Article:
Snake (zodiac)

The Snake () is the sixth of the 12-year cycle of animals which appear in the Chinese zodiac related to the Chinese calendar. The Year of the Snake is associated with the Earthly Branch symbol .[1]

According to one legend, there is a reason for the order of the 12 animals in the 12-year cycle. The story goes that a race was held to cross a great river, and the order of the animals in the cycle was based upon their order in finishing the race. In this story, the Snake compensated for not being the best swimmer by hitching a hidden ride on the Horse's hoof, and when the Horse was just about to cross the finish line, jumping out, scaring the Horse, and thus edging it out for sixth place.

The same 12 animals are also used to symbolize the cycle of hours in the day, each being associated with a two-hour time period. The "hour" of the Snake is 9:00 to 11:00 a.m., the time when the Sun warms up the Earth, and Snakes are said to slither out of their holes. The "month" of the Snake is 5 May to 5 June.

The reason the animal signs are referred to as zodiacal is that one's personality is said to be influenced by the animal signs ruling the time of birth, together with elemental aspects of the animal signs within the sexagenary cycle. Similarly, the year governed by a particular animal sign is supposed to be characterized by it, with the effects particularly strong for people who were born in any year governed by the same animal sign.

In Chinese symbology, Snakes are regarded as intelligent, but with a tendency to be somewhat unscrupulous.[2]

Years and the Five Elements

People born within these date ranges can be said to have been born in the "Year of the Snake", while also bearing the following elemental sign:

Start dateEnd dateHeavenly branch
4 February 190524 January 1906Wood Snake
23 January 191710 February 1918Fire Snake
10 February 192929 January 1930Earth Snake
27 January 194114 February 1942Metal Snake
14 February 19532 February 1954Water Snake
2 February 196520 January 1966Wood Snake
18 February 19776 February 1978Fire Snake
6 February 198926 January 1990Earth Snake
24 January 200111 February 2002Metal Snake
10 February 201330 January 2014Water Snake
29 January 202516 February 2026Wood Snake
15 February 20373 February 2038Fire Snake
2 February 204922 January 2050Earth Snake
21 January 20618 February 2062Metal Snake
7 February 207326 January 2074Water Snake
26 January 208513 February 2086Wood Snake
12 February 209731 January 2098Fire Snake

Note that in Japan the new sign of the zodiac starts on 1 January, while in China it starts, according to the traditional Chinese calendar, at the new moon that falls between 21 January and 20 February, so that persons born in January or February may have two different signs in the two countries.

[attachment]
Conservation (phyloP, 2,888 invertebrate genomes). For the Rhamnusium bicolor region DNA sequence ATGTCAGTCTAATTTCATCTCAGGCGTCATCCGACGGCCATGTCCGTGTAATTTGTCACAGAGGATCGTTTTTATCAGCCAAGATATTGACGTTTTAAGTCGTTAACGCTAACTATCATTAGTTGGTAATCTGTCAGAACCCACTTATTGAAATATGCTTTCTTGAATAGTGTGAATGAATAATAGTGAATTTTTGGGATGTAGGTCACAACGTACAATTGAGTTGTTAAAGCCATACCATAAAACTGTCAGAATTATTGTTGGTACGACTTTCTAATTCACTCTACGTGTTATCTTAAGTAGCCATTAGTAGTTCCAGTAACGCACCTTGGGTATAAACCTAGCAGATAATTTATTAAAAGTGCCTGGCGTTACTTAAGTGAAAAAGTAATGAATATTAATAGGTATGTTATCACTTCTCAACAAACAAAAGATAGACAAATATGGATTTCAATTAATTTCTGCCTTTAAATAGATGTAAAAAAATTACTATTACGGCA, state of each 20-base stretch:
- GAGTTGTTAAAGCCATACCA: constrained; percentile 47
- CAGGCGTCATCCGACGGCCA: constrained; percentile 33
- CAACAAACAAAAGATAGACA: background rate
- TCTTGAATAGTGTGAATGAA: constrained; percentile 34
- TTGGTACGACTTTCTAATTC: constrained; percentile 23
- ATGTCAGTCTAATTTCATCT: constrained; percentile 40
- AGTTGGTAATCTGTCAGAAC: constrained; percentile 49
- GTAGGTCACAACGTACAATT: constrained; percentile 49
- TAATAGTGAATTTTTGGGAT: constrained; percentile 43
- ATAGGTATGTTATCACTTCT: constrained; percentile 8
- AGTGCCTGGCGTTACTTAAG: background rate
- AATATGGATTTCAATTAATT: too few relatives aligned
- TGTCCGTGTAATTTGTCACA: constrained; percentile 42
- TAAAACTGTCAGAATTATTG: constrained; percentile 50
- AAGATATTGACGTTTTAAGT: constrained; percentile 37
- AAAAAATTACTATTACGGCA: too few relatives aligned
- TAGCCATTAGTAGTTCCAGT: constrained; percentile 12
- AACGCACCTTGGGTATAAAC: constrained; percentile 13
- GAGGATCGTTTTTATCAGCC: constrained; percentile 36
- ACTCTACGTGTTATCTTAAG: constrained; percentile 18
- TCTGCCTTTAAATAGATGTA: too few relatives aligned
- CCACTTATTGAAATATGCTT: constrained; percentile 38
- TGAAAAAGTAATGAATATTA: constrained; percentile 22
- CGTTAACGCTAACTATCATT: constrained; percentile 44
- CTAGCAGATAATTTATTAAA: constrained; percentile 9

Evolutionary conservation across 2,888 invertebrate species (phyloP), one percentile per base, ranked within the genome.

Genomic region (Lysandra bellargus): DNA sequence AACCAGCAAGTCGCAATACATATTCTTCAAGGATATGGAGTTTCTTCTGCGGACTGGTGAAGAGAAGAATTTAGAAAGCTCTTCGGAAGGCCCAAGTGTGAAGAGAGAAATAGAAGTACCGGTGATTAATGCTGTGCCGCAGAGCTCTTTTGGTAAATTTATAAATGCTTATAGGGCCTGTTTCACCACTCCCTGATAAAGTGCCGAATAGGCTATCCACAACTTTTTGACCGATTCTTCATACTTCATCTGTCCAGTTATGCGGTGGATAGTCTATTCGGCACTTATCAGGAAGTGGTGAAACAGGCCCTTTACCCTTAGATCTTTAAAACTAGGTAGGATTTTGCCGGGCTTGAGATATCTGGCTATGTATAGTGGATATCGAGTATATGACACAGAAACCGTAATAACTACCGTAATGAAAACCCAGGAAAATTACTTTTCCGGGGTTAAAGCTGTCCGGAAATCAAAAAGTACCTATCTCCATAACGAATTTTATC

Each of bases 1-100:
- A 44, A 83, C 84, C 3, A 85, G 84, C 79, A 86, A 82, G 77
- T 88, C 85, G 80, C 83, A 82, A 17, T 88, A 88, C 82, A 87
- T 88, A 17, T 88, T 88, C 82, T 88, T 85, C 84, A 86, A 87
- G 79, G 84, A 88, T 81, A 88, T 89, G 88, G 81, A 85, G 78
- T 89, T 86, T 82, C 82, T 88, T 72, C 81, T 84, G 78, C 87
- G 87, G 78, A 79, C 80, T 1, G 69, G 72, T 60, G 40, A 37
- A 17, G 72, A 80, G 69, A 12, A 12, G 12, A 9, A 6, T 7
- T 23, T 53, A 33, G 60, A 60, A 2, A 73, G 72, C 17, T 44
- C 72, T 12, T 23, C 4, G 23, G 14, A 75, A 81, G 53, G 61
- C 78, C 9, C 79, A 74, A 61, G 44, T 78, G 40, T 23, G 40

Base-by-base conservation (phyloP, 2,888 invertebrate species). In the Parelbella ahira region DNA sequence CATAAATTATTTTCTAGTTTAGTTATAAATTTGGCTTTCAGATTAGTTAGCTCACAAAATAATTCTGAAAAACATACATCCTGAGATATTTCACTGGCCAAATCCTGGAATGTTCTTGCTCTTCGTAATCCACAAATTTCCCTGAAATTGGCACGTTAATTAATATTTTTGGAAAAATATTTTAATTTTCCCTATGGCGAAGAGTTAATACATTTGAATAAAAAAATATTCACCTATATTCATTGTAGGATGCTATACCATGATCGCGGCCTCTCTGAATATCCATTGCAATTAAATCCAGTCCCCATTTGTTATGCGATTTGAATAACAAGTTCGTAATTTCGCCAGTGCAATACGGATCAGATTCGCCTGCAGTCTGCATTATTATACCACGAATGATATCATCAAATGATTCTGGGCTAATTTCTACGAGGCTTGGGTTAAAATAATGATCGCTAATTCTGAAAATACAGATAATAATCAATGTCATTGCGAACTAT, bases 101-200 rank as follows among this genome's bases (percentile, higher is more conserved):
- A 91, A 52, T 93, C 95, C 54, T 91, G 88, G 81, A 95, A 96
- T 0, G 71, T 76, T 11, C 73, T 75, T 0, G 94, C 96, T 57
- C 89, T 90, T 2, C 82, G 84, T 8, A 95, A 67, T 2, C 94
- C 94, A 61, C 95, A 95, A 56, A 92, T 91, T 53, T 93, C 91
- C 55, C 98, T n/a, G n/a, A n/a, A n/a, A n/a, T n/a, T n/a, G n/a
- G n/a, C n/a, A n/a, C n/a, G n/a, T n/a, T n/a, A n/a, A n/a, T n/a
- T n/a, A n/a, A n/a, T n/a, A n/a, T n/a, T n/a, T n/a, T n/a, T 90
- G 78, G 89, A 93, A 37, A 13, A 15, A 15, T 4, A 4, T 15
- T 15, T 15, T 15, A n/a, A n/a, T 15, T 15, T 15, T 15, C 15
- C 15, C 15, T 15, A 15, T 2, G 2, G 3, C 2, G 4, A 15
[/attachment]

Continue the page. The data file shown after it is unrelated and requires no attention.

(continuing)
Compatibility

Sign Best Match/ Balance (2nd Trine Group) Average No Match/ Rival-Enemy-Obstacle (Opposite Sign)
SnakeSnake, Rooster, OxDragon, Monkey, Rat, Dog, Tiger, Horse, Rabbit, GoatPig

Cycle: (Trine Group) Snake needs Rooster, Rooster needs Ox, Ox needs Snake; (Opposite Sign) but her rival opposes the Pig.

Basic astrology elements

Earthly Branches:Si
The Five Elements:Fire
Yin Yang:Yin
Lunar Month:Fourth
Lucky Numbers:2, 8, 9; Avoid: 1, 6, 7
Lucky Flowers:orchid, cactus
Lucky Colors:red, light yellow, black; Avoid: white, golden, brown[3]
Season:Summer

The Snake is the 6th of the 12 signs and belongs to the Second Trine, together with the Ox (2nd sign, 牛, Earthly Branch: 丑) and the Rooster (10th sign, 雞/鷄 [simplified Chinese: 鸡], Earthly Branch: 酉), with which it is most compatible.

Depictions of zodiacal Snakes either solo or in group context with the other eleven zodiacal creatures shows how they have been imagined in the calendrical context.

See also

Notes

  1. Snake Horoscope Information Archived 2013-02-17 at Archive.today Retrieved 28 August 2012.
  2. Eberhard, sub "Snake (She)", p. 268.
  3. "Chinese Zodiac - Snake". Your Chinese Astrology. Retrieved 14 March 2018.

References

  • Eberhard, Wolfram (2003 [1986 (German version 1983)]), A Dictionary of Chinese Symbols: Hidden Symbols in Chinese Life and Thought. London, New York: Routledge. ISBN 0-415-00228-1
  • Vietnam Veterans for Factual History. Indochina in the Year of the Snake, 1965. p. 288. ISBN 9781929932658.
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